Decision

The Court held that this was a situation appropriate for the grant and Order under CPR 25.1(1)(g) and in doing so determined that: -

  1. It was not necessary to show that there was a risk of dissipation by the Respondents (the Respondent had argued that because the Claimant could not show a real risk of dissipation, then a freezing order could not be applied for in any event – thus preventing an order under this provision due to the requirement that the property or assets may be "the subject of an application for a freezing injunction");
  2. The evidential burden was lower than that required to obtain a freezing Order (reiterating previous decisions); and
  3. It was just and appropriate in all circumstances to make the Order, there being no prejudice to the Respondent in the making of the Order.

Comment

In a majority of cases, Office Holders will utilise the express powers under Sections 236 and 366 to obtain or seek to obtain relevant information about the bankrupt's affairs or assets/information relating to the company in liquidation. However, the power contained in CPR25.1(1)(g) may afford an alternative where there was concern about applying for a freezing injunction and also where there are either proceedings on foot or whether a decision has been taken to commence proceedings against the Respondent.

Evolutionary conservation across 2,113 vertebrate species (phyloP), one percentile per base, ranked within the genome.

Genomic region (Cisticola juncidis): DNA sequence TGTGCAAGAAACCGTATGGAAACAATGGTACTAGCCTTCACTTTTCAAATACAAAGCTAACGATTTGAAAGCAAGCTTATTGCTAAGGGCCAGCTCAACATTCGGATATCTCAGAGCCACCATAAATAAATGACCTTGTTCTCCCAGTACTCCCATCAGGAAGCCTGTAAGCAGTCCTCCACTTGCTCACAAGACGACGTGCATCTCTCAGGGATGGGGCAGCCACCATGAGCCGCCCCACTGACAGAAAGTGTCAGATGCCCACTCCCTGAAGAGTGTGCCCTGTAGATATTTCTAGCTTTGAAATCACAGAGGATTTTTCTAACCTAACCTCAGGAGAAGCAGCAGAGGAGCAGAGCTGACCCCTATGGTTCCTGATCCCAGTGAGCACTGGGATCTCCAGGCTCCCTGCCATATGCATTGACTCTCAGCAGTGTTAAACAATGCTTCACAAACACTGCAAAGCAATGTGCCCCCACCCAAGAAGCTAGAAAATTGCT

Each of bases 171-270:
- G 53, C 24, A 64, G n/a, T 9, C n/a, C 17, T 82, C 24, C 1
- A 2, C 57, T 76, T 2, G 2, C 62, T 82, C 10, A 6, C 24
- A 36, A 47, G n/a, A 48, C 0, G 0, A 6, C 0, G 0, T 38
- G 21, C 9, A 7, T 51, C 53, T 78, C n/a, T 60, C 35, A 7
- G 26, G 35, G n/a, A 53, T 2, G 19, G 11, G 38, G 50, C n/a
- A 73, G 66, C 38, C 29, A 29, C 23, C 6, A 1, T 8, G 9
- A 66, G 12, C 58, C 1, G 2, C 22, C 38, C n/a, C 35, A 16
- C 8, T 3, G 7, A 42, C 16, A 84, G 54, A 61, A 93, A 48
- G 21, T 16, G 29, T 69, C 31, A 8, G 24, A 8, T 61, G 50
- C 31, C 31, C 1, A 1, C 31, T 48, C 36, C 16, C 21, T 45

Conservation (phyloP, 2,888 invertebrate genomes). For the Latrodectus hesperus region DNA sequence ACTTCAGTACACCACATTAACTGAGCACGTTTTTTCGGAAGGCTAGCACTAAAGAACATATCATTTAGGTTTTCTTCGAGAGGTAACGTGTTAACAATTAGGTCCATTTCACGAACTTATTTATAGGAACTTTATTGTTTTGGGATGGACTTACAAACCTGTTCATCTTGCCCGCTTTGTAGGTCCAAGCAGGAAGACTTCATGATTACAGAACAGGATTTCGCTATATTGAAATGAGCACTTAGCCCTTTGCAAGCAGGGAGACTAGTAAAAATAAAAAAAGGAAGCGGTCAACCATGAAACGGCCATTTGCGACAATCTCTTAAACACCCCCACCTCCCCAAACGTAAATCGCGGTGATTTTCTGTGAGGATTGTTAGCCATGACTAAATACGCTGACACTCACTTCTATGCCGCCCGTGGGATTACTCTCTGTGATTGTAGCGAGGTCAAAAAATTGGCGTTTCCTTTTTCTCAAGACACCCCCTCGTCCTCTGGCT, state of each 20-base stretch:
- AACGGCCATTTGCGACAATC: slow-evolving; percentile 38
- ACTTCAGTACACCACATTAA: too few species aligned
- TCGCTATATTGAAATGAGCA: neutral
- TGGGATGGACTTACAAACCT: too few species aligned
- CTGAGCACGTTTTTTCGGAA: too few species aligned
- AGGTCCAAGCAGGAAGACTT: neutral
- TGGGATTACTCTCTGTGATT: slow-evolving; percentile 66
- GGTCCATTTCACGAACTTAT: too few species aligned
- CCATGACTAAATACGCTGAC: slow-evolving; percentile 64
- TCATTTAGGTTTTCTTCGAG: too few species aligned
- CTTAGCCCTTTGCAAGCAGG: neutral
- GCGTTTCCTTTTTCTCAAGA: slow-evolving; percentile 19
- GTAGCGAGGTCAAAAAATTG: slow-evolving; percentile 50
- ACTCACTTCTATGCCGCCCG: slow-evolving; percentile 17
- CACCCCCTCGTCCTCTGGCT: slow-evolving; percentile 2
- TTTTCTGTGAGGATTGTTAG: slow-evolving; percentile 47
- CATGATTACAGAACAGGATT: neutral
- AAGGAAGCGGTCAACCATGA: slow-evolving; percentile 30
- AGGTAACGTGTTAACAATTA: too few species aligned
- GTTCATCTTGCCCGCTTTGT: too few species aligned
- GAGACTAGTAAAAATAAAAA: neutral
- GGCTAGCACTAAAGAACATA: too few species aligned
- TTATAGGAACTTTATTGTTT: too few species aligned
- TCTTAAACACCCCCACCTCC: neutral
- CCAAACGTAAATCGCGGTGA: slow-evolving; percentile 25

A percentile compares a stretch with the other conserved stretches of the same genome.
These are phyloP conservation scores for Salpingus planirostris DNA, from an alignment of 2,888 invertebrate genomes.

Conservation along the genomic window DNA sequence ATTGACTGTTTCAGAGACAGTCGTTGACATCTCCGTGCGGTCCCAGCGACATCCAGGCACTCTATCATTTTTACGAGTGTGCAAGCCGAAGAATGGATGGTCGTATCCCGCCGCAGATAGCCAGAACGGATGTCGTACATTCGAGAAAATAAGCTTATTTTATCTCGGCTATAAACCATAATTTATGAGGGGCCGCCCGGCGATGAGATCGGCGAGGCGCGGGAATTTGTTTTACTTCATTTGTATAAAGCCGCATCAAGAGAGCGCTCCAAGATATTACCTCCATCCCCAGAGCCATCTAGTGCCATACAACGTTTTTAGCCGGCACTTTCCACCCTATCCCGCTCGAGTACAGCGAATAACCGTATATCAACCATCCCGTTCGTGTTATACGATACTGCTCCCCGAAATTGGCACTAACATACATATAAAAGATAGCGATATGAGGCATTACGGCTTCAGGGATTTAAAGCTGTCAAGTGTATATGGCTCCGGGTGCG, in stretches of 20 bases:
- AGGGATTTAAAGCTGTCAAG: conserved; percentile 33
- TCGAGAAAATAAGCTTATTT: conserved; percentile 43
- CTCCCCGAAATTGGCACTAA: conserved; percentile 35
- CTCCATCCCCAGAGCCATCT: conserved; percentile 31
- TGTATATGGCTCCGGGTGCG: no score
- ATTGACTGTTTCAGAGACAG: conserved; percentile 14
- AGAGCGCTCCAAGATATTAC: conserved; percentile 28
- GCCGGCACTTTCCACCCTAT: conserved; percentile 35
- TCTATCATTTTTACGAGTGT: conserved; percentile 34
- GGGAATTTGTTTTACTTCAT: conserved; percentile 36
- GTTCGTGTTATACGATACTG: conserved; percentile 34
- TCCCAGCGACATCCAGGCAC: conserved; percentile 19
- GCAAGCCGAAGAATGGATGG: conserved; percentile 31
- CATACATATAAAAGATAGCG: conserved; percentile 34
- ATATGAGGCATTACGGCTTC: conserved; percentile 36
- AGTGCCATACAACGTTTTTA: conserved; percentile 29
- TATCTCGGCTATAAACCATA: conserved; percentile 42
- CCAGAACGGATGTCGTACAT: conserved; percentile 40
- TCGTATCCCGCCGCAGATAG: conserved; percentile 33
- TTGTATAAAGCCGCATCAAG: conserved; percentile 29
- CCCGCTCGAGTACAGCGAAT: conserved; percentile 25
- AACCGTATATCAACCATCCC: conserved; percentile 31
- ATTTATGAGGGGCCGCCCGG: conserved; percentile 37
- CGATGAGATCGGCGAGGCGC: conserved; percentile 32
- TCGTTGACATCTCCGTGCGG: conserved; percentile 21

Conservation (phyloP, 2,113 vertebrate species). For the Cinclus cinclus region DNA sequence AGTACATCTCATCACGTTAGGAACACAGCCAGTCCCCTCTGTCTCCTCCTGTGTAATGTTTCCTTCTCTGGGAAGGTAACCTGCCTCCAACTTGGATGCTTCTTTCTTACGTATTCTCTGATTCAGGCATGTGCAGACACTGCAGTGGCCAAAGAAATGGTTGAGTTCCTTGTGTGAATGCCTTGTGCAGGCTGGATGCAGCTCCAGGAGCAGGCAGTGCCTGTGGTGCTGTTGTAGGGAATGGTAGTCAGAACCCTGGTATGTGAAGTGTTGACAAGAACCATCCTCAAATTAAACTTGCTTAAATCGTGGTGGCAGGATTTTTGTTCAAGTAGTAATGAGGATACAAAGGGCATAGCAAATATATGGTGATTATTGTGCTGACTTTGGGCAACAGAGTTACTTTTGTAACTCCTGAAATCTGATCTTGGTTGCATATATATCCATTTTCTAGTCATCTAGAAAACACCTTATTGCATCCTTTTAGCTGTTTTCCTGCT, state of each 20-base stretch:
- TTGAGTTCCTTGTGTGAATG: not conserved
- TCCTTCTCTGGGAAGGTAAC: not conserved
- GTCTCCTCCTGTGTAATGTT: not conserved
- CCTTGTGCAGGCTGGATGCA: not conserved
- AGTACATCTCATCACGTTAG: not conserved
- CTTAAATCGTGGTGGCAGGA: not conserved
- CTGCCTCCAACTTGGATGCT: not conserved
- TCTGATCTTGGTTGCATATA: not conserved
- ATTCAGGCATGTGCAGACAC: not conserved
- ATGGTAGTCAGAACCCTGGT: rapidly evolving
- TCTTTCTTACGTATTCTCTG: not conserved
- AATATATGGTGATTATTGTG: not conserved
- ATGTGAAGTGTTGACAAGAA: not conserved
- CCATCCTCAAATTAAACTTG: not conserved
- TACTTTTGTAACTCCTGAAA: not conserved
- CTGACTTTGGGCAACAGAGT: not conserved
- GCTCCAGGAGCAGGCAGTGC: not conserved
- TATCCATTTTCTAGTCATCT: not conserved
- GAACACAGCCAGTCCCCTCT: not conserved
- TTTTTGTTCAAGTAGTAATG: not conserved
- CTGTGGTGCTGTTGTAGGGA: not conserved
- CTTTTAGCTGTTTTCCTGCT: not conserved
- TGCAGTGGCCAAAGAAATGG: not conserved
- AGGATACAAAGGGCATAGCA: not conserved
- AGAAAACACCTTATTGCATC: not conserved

Most practitioners will have come across situations where only a freezing injunction is appropriate due to the risk of dissipation and that it seems an alien concept to ask the Respondent where certain assets are (given the nature of the investigations already conducted by the Office Holder and often the credibility of the Respondent's) but there could be certain circumstances where this approach is a useful and cost effective tool for Office Holders. Gollum might actually have a change of heart and allow you free access to the ring (and avoid the end of Middle earth a lot earlier).

The content of this article is intended to provide a general guide to the subject matter. Specialist advice should be sought about your specific circumstances.